delegation of nine foreign ambassadors who visited some impacted areas
on November 2-3 confirm that the damage was substantial. The
delegation conducted no formal investigation or assessment but
confirmed that they saw burned structures in several towns.

The crisis follows violence on October 9 in which gunmen attacked
three police outposts in Maungdaw township in northern Rakhine State
near the Bangladesh border, leaving nine police officers dead. The
government said that the attackers made off with dozens of weapons and
thousands of rounds of ammunition. The Burmese government asserts the
attack was carried out by a Rohingya group, but actual responsibility
remains unclear.

HRW Burma Destruction Assessment

Immediately after the attacks, government forces declared Maungdaw an
“operation zone” and began sweeps of the area to find the attackers
and lost weapons. They severely restricted the freedom of movement of
local populations and imposed extended curfews, which remain in place.
A UN-assisted investigation needs to examine the deadly attacks on
border guard posts on October 9, and allegations by the media and
local groups that government security forces subsequently committed
summary killings, sexual violence, torture, arbitrary arrests, arson,
and other abuses against Rohingya villagers in Maungdaw district,
Human Rights Watch said.

On October 28, Reuters published interviews with Rohingya women who
allege that Burmese soldiers raped them. The government also allegedly
pressured the Myanmar Times to fire one of its editors who reported
allegations of rape by Burmese army soldiers. Government-imposed
restrictions on access to the area by journalists and human rights
monitors continue to hinder impartial information gathering.

A second attack on a border guard post in Maungdaw was reported to
have occurred on November 3. The attack reportedly resulted in the
death of one police officer.

Burma is obligated under international law to conduct thorough,
prompt, and impartial investigations of alleged human rights
violations, prosecute those responsible, and provide adequate redress
for victims of violations. Standards for such investigations can be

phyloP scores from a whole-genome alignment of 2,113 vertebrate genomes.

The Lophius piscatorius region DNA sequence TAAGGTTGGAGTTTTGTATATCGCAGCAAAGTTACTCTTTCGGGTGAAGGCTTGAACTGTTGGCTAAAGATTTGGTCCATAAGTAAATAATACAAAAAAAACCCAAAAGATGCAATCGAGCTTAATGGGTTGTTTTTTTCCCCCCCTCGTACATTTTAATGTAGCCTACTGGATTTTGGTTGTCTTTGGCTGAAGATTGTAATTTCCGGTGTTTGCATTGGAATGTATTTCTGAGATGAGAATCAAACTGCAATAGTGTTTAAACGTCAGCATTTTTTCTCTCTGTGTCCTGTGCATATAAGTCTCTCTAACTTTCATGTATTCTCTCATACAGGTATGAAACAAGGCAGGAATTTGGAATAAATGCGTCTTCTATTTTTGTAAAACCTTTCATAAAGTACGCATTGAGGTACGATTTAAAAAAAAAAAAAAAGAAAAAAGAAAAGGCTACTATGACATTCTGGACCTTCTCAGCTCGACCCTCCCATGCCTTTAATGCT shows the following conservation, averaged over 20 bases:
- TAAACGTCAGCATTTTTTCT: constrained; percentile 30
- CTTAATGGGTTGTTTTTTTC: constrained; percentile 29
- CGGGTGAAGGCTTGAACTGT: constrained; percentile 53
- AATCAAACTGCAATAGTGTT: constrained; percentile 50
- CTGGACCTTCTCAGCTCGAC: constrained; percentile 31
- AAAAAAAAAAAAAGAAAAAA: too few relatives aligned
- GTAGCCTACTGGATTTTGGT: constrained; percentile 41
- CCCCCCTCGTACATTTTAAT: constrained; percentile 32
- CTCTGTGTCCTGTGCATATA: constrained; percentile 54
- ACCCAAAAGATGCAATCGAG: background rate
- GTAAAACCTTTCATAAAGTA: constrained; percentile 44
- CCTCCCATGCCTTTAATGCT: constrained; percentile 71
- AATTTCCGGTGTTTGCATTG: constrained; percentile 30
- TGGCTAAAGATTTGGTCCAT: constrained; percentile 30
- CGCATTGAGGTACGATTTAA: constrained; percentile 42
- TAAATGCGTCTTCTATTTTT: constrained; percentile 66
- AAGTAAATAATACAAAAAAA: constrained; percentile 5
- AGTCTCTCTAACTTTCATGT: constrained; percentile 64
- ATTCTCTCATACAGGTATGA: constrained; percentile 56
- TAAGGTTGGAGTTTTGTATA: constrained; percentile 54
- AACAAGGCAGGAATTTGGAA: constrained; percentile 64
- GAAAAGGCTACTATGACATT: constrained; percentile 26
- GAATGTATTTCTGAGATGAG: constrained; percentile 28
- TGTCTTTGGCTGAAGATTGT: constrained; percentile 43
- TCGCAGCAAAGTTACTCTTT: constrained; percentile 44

found, for example, in the UN Principles on the Effective Prevention
and Investigation of Extra-legal, Arbitrary and Summary Executions,
and the UN Guidance on Commissions of Inquiry and Fact-Finding
Missions. Burma’s failure to conduct such investigations in the past
underscores the need for UN assistance, Human Rights Watch said.

Reuters has reported that the military has ignored the civilian
government’s request for more information about the situation.

“The Burmese armed forces are not only keeping independent observers
out of affected Rohingya areas, they apparently aren’t even telling
their own government what happened,” Adams said. “The authorities need
to allow the UN, the media, and rights monitors unfettered access into
the area to determine what happened and what needs to be done.”

The government recently granted the World Food Programme (WFP) access
to four villages for a one-time food delivery. However, humanitarian
aid groups continue to be denied full access, placing tens of
thousands of already vulnerable people at greater risk. The vast
majority of villages are not receiving any assistance, and the area
remains sealed to humanitarian assessment teams and human rights
groups. A statement by the UN Children’s Fund (UNICEF) on November 8
noted that the children in northern Rakhine State already suffer from
high levels of deprivation and malnutrition. “Their futures depend on
help from doctors, nurses, teachers and others who can provide them
with nutrition, health and education services,” the statement said.

The Burmese government should immediately deliver on its assurances to
resume humanitarian aid to all impacted areas, Human Rights Watch
said.

“The Burmese government and military should immediately allow
humanitarian access to vulnerable populations,” Adams said. “The UN
and concerned governments need to dial up the pressure on the
authorities to ensure aid reaches all affected areas as this crisis
enters its second month.”